Introduction Older patients undergoing cancer surgery are at increased risk of post-operative complications, prolonged hospital stay, and mortality. Identification of frailty can help predict patients at high risk of peri-operative complications and allow a collaborative, multidisciplinary team approach to their care. A survey was conducted to assess the confidence and knowledge of trainees in obstetrics and gynecology regarding identification and management of peri-operative issues encountered in frail gynecological oncology patients.
Methods A web-based survey was distributed via the Audit and Research in Gynaecological Oncology (ARGO) collaborative and UK Audit and Research Collaborative in Obstetrics and Gynaecology (UKARCOG) . The survey on the management of frail peri-operative patients was disseminated to doctors-in-training (trainees) working in obstetrics and gynecology in the United Kingdom (UK) and Ireland. Specialty (ST1–7), subspecialty, and general practice trainees, non-training grade doctors, and foundation year doctors currently working in obstetrics and gynecology were eligible. Consultants were excluded. Study data were collected using REDCAP software hosted at the University of Manchester. Responses were collected over a 6-week period between January and February 2020.
Results Of the 666 trainees who participated, 67% (425/666) reported inadequate training in peri-operative management of frail patients. Validated frailty assessment tools were used by only 9% (59/638) of trainees and less than 1% (4/613) were able to correctly identify all the diagnostic features of frailty. Common misconceptions included the use of chronological age and gender in frailty assessments. The majority of trainees (76.5%, 448/586) correctly answered a series of questions relating to mental capacity; however, only 6% (36/606) were able to correctly identify all three diagnostic features of delirium. A total of 87% (495/571) of trainees supported closer collaboration with geriatricians and a multidisciplinary approach.
Conclusions Obstetrics and gynecology trainees reported inadequate training in the peri-operative care of frail gynecological oncology patients, and overwhelmingly favored input from geriatricians. Routine use of validated frailty assessment tools may aid diagnosis of frailty in the peri-operative setting. There is an unmet need for formal education in the management of frail surgical patients within the UK and Irish obstetrics and gynecology curriculum.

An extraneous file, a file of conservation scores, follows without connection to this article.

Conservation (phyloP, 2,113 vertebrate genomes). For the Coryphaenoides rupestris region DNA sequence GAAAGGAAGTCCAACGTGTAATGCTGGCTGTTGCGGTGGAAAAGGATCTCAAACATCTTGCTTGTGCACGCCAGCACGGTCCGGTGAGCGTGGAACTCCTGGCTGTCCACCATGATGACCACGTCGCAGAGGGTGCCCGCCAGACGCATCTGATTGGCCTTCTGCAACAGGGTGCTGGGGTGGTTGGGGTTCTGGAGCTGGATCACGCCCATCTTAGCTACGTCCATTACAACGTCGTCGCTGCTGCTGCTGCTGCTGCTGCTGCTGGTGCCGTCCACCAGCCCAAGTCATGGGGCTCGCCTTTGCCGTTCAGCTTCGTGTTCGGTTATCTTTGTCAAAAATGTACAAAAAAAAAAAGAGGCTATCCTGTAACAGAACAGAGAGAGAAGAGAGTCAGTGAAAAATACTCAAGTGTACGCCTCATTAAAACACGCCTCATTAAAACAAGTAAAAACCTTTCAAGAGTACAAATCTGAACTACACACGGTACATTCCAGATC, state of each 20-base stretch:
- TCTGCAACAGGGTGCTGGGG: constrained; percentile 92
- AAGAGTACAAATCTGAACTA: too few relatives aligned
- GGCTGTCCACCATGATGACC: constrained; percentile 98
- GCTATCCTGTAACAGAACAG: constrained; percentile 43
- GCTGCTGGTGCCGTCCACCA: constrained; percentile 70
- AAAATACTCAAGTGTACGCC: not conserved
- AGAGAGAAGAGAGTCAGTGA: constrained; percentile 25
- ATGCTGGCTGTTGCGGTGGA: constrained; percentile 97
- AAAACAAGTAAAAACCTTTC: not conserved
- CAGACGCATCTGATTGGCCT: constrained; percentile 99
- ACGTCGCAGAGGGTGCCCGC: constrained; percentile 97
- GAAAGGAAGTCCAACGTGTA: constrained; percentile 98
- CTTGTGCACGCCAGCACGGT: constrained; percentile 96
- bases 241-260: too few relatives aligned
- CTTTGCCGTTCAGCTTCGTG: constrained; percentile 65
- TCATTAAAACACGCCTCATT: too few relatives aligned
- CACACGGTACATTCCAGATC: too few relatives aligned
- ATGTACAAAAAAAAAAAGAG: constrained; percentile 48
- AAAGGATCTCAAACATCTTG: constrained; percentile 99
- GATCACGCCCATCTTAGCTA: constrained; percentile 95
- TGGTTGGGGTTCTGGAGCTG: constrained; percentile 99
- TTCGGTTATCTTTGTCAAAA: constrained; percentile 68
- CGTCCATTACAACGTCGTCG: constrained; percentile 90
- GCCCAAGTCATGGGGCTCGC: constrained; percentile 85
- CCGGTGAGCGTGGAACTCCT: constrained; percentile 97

- postoperative care
- surgical oncology
Statistics from Altmetric.com
If you wish to reuse any or all of this article please use the link below which will take you to the Copyright Clearance Center’s RightsLink service. You will be able to get a quick price and instant permission to reuse the content in many different ways.
Twitter @jamesybeirne, @drsadiejones, @RasiahBharathan
Collaborators All authors are part of the Audit and Research in Gynaecological Oncology (ARGO) Collaborative.
Contributors RB, GLO, VS, Y-LLW: designed and implemented the study, interpreted the data, drafted and revised the final manuscript. MA, JPB, DB, AC, RD, JD, MF, DF, NG, SH, NI, EJ, SEFJ, TK, EL, MO, LP, MPR, NR, PS, LS, MW, SW: acquired data via participant recruitment, revised and approved the final manuscript.
Funding The authors have not declared a specific grant for this research from any funding agency in the public, commercial or not-for-profit sectors.
Competing interests None declared.
Patient consent for publication Not required.
Provenance and peer review Not commissioned; externally peer reviewed.
Data availability statement Data are available upon reasonable request to email@example.com.
Supplemental material This content has been supplied by the author(s). It has not been vetted by BMJ Publishing Group Limited (BMJ) and may not have been peer-reviewed. Any opinions or recommendations discussed are solely those of the author(s) and are not endorsed by BMJ. BMJ disclaims all liability and responsibility arising from any reliance placed on the content. Where the content includes any translated material, BMJ does not warrant the accuracy and reliability of the translations (including but not limited to local regulations, clinical guidelines, terminology, drug names and drug dosages), and is not responsible for any error and/or omissions arising from translation and adaptation or otherwise.